Watching the news, reading the newspapers, and trying to take in news media you see it. As conservative ideals and politics establish a firmer and firmer foothold in American life and the stigma of intelligence and academics is allowed to flourish (in case you didn’t know, being an academic nerd and college grad student apparently makes you some sort of terrorist and un-American child murderer. I know, weird, right? Check the papers though, or watch Fox News or something). How can I manage to convince myself that the career choices that I’ve made are really what I want and not just the default options for a bookworm who discovered Screeching Weasel, skateboarding, and cute girls with bright two-tone hair along the way?

Sometimes I think that I’m probably crazy in attempting to try. I spend time learning and writing and, I am ashamed to say, driven occasionally to the point of wanting to swear off literature and writing off in all its forms forever, I’m so fucking sick of it and staring at computer screens and book pages and notepads of MLA citation formats. It drives a poor, tortured, and totally caffeine-strung out soul like mine to think that perhaps there is no chance for a punk like me to find balance between the music, the message, and the marks on the paper. There are always nights when I’d come home from my classes, constantly doubting my choices in life thus far. The conflict that racks my head is just too much sometimes and it makes me want to throw away every book I’ve ever read and just go work in a bakery somewhere. Not strain my mind with anything more complicated than the local funny pages.

In the end, though, I think I’ll probably always be in this sort of shit. Not literal shit of course, because quite frankly that would be terrible. Smell awful, too. However, I think back on it and something occurs to me. In all those crazy years, stress-filled and hectic, where I’m constantly wracked with the sort of emotions that normally make for a halfway readable teenage girl’s Myspace page (I know there’s no such thing, but it’s the best comparison I can think of), I produced some of my best work. As much as I hate it, in the long run I can’t seem to imagine my life without it. Not in an ironic way, but in the genuine way that you learn to see that there are some parts of your life that, as bone-crushing and aggravating they are, you can’t imagine your life without them.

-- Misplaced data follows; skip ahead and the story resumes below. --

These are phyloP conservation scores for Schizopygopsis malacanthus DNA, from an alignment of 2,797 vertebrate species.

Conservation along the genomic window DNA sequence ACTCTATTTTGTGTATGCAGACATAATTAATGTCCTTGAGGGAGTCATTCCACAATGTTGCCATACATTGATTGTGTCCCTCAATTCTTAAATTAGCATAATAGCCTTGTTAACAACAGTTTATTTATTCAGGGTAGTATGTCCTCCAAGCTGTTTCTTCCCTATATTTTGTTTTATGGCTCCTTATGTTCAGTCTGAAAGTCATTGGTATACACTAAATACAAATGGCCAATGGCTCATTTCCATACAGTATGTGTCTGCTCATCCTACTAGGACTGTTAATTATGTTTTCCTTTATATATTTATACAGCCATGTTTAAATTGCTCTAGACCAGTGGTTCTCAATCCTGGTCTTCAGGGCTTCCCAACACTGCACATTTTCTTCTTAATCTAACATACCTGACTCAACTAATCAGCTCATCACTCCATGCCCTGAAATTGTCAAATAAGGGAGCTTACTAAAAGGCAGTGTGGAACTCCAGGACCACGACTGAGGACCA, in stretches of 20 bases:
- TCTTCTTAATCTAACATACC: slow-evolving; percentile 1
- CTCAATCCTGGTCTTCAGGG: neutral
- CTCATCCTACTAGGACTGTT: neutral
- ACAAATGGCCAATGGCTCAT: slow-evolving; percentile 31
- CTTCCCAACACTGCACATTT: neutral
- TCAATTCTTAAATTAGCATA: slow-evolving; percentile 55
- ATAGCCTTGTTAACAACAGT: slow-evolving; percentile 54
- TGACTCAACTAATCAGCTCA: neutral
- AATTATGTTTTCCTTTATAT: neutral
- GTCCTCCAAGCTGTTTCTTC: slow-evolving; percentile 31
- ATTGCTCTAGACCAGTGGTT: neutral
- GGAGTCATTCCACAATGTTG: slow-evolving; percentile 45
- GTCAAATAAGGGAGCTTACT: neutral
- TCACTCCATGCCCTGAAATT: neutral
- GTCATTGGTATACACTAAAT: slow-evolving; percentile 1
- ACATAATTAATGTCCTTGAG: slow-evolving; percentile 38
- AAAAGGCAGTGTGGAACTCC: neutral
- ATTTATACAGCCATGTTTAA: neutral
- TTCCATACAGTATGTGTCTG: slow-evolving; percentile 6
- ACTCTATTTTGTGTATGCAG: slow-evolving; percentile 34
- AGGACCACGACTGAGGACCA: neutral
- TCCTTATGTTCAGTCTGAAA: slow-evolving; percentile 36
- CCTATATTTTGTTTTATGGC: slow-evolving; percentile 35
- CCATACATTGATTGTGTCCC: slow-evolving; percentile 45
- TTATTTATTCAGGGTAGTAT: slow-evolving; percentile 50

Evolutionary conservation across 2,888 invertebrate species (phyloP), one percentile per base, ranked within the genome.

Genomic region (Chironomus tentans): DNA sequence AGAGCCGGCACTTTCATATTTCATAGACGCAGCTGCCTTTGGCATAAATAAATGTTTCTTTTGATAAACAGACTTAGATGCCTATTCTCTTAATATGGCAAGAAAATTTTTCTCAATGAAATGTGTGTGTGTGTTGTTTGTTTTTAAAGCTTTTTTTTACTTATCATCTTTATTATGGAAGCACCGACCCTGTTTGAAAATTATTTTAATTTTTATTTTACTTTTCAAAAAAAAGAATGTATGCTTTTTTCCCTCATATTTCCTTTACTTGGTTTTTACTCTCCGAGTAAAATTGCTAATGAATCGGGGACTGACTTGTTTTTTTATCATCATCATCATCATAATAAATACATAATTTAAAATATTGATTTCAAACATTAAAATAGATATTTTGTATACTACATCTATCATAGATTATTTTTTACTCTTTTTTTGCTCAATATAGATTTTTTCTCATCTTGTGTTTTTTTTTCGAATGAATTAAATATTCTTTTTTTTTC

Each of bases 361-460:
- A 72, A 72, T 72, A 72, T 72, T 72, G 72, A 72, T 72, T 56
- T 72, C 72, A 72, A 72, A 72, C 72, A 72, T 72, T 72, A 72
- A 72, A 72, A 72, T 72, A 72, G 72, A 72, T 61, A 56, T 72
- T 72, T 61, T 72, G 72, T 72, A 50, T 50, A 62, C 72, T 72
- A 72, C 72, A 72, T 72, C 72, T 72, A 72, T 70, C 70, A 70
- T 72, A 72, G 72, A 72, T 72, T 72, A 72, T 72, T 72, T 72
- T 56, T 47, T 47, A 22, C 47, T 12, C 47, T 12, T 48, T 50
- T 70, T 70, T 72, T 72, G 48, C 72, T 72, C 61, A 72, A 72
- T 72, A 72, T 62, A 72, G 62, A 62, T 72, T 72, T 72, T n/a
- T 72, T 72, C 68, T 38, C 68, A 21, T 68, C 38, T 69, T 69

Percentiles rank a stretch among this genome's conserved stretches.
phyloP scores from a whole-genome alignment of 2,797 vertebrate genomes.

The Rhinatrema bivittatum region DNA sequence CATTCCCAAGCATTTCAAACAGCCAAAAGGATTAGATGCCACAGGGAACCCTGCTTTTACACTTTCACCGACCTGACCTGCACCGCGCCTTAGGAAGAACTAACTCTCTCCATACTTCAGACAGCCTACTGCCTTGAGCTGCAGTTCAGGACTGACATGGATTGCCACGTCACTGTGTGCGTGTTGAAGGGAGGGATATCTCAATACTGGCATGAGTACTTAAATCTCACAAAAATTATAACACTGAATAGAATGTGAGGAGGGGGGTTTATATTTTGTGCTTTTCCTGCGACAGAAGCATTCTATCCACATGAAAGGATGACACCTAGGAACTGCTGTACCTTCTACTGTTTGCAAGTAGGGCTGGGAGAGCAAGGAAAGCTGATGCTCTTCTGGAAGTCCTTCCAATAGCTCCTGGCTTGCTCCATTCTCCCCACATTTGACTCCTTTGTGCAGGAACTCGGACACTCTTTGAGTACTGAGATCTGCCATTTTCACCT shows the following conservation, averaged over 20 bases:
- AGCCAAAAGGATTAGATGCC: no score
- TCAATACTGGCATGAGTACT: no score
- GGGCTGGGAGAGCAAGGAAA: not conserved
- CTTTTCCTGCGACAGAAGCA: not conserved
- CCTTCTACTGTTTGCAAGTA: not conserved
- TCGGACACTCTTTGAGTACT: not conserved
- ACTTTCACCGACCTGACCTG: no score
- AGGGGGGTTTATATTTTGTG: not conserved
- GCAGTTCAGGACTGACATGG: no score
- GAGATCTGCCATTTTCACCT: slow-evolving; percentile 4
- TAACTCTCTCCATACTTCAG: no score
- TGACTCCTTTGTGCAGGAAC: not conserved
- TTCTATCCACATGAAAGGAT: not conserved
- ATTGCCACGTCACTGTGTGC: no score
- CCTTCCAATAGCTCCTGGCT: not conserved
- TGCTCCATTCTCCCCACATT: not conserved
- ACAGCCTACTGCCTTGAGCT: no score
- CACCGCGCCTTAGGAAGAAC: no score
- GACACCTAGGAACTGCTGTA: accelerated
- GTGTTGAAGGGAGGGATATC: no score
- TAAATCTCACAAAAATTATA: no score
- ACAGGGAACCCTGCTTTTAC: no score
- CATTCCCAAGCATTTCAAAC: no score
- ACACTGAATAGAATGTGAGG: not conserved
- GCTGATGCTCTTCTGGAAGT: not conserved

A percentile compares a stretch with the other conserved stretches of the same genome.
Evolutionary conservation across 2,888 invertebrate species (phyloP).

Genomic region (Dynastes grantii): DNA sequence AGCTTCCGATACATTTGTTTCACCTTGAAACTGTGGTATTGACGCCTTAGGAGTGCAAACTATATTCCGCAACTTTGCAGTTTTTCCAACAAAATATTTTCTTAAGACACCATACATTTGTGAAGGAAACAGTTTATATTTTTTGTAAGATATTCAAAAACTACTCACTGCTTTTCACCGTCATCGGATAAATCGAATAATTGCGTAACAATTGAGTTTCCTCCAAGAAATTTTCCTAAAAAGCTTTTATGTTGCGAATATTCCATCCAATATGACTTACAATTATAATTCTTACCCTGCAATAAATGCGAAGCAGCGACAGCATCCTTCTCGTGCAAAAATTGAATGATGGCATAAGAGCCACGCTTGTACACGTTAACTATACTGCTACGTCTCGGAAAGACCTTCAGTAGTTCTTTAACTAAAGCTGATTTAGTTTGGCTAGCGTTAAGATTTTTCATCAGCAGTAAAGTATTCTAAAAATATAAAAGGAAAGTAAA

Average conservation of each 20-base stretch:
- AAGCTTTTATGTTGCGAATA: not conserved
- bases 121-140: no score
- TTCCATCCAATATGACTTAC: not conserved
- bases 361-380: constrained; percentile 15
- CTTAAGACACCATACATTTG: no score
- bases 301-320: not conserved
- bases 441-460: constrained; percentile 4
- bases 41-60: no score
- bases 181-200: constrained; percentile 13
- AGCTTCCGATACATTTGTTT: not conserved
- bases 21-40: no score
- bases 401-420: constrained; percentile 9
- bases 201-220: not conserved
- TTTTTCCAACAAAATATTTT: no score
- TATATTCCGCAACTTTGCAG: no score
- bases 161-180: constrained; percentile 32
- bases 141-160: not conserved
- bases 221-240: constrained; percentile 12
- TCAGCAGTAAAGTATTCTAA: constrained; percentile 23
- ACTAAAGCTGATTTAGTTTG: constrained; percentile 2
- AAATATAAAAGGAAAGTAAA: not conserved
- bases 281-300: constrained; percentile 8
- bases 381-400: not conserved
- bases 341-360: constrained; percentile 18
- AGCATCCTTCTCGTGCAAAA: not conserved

All the stress, the sleepless nights struggling page by page to meet deadlines, the countless cups of coffee and cans of soda to stay focused, the shitty food and alcohol. The pounding music and sweaty bodies and beats and rhythms and words and incredible highs and lows. The friends and loves that punk rock has brought me, and the journeys through stories and lives that literature has brought me; they’re inescapable. It’s taken me a while to figure out that I can’t run from the two, no matter what. What’s more, it’s even more impossible (if that’s possible) for me to try to mix them into a single compatible beast that I can identify in my life, something I could leash and collar and add to the pack of interests I have pulling my metaphorical dogsled of life.

Don’t think of it as giving up. I’d like to just think of it as a sort of acceptance of one of those things that I just can’t change and instead embrace as an essential part of me. And instead focus on stuff I can change, like underwear and my haircut. Speaking of which…

 * NOTE: Not an actual book!